Lec 7 u2013 Origin of Variation pt. 2 - LECTURE 7 Origin...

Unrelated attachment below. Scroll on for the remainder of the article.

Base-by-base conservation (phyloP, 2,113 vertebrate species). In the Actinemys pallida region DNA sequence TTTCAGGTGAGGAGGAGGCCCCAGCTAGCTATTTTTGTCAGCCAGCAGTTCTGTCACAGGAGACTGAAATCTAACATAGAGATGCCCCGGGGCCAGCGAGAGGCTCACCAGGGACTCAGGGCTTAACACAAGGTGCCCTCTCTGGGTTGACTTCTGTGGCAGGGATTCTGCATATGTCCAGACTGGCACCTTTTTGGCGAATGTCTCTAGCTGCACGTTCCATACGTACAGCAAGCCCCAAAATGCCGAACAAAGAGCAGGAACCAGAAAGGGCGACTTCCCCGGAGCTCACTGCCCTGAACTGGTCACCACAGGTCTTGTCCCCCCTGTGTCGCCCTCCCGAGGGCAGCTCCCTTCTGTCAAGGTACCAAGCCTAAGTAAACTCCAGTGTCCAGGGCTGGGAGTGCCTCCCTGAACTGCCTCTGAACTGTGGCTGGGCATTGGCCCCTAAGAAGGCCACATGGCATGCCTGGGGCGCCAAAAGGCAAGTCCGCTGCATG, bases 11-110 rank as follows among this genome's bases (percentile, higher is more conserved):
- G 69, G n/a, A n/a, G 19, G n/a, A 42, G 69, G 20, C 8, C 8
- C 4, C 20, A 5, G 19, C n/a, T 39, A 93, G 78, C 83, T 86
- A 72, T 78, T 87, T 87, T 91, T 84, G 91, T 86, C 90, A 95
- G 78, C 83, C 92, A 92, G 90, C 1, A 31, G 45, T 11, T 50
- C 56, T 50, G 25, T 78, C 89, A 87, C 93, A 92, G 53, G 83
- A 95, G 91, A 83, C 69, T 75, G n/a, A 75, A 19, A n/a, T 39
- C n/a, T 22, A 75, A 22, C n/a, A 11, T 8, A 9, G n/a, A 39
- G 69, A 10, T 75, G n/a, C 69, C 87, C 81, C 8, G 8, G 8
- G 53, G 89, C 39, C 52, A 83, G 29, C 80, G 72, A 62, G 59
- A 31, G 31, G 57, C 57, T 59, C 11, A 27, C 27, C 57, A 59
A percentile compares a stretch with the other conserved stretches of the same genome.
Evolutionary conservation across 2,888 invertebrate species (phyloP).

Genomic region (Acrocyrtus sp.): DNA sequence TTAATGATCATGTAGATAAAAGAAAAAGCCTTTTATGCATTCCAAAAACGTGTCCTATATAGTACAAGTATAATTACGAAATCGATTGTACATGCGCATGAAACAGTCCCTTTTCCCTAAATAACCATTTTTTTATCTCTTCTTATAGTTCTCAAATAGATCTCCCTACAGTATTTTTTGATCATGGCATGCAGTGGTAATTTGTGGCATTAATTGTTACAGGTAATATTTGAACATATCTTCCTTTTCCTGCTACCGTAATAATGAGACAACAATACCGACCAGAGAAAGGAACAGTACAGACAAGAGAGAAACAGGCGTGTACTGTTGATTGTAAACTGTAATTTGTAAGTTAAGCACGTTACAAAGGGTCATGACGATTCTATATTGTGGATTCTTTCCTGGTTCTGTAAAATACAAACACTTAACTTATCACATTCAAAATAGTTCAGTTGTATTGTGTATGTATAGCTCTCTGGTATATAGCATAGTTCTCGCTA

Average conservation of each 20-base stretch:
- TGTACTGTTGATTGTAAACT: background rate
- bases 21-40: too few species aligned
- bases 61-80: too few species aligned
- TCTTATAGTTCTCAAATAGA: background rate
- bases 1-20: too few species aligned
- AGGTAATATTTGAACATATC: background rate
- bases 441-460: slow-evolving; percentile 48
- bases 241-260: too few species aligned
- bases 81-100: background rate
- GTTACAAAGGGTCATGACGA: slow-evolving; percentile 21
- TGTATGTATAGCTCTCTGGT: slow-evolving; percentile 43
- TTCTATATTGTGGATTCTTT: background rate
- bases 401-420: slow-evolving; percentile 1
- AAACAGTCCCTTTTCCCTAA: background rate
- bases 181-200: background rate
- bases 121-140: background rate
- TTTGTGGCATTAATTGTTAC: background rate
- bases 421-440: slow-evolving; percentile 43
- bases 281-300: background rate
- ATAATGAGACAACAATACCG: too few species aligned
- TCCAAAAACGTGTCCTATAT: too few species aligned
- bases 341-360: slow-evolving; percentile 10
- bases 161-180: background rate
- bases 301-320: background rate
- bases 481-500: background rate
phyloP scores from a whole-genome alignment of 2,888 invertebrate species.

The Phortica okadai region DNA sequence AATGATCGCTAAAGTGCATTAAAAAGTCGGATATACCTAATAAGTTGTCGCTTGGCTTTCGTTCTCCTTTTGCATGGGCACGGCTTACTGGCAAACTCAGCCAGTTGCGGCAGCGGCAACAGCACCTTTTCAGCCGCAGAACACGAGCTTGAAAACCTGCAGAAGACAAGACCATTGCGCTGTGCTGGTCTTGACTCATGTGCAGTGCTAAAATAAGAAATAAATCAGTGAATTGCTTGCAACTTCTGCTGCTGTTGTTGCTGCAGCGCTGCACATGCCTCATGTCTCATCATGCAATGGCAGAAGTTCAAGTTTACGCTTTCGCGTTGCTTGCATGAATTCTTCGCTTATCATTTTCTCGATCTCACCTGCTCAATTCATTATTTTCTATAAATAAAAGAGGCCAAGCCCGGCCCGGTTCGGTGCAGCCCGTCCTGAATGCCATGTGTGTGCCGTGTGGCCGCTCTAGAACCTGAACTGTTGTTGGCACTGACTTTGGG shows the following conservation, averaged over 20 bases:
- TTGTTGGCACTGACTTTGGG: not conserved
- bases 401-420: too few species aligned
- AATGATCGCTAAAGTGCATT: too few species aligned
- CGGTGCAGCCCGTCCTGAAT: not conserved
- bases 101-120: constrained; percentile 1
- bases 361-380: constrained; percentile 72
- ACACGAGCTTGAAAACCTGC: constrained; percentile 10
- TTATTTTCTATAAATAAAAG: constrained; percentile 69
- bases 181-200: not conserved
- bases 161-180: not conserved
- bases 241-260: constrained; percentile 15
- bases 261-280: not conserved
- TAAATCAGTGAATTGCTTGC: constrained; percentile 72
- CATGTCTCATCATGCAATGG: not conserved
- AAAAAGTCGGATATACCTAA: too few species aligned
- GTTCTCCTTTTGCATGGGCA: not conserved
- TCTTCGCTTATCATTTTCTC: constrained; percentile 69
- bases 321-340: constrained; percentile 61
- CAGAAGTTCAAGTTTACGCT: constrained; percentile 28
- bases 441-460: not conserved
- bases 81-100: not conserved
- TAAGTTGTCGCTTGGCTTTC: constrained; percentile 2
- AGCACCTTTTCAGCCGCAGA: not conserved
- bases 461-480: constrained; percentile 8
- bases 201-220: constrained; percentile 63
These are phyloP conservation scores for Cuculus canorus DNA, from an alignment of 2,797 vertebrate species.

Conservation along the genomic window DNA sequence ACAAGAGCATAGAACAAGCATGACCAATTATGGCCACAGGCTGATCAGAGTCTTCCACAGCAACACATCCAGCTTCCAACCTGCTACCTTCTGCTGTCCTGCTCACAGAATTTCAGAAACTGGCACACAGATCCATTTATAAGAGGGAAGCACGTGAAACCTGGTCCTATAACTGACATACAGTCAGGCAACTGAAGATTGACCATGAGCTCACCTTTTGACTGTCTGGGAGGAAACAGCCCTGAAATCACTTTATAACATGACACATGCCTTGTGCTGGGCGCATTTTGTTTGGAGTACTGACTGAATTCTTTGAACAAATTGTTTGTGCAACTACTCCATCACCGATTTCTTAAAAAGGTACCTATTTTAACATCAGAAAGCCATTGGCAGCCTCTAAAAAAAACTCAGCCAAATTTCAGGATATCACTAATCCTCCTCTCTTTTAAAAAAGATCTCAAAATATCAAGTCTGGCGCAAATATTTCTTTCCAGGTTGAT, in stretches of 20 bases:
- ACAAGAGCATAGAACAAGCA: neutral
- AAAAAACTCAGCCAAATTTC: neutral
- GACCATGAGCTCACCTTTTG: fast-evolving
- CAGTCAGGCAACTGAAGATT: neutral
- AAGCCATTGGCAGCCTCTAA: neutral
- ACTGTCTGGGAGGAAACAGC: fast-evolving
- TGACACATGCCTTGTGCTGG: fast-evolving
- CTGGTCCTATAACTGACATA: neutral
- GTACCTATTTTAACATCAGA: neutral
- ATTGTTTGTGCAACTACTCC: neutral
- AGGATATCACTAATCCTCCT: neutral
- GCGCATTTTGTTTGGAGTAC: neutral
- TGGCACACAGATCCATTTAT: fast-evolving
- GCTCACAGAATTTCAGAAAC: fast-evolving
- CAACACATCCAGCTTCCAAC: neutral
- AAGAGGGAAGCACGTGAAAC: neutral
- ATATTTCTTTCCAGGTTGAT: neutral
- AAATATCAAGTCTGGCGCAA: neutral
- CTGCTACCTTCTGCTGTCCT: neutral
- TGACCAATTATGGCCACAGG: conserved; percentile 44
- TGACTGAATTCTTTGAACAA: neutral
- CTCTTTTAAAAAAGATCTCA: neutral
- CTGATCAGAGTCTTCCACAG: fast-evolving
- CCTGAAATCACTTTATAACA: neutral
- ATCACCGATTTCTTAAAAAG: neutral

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LECTURE 7 – Origin of VariationMUTATION? SUPPOSE THAT DNA REPLICATION ERRORS RESULT IN A A:T BASE PAIR BEING REPLACED BY A G:C PAIR. Is this change a mutation?Yes, a double stranded change in the DNA sequence is a mutationConsequence of mutation is irrelevant Only 2% is coding for proteinMore than half of genome are mobile elements Repair mechanisms ensure DNA stays the same one generation to the nextHOW MUCH VARIATION IS THERE? GENOME PROJECT REPORTGenome in 2000 was composite genome: genomes from multiple people2504 genomes, 26 populations don’t need to know those numbers0.14% different from reference genomeoDifference between people is 1.4%1.4% different from chimpsVast majority of variants are SNPs (single nucleotide polymorphism)About 2500 structural variations including mobile elements, CNV (copy number variation diff # of copies of genes), inversions, etcoNot just bases, but entire structures12000 variants in coding regionso12,000 differences in a genome compared to others 100 variants are de novoo“de novo” newoMutations exist that aren’t present in either parentso100 mutations that aren’t inherited from parents 30 variants associated with diseaseBACTERIAL ELEMENTS CODE FOR THEIR OWN MOBILITY (TRANSCOPASE)Sequences of DNA that are mobile: code for their own mobilitySimplest sequences in bacteria (insertion sequences) and code for an enzyme called transposaseoEnables element to move from one place to another Sequences in genome that can move themselves = mutationsGenome is full of elements that know how to moveInsertion sequence is most commonoCodes for its own mobilityTransposes allows things to move from one location to another in bacterial genome2 insertion sequences can move DNA between themocalled a transposonoAssociated with drug resistance in bacteria

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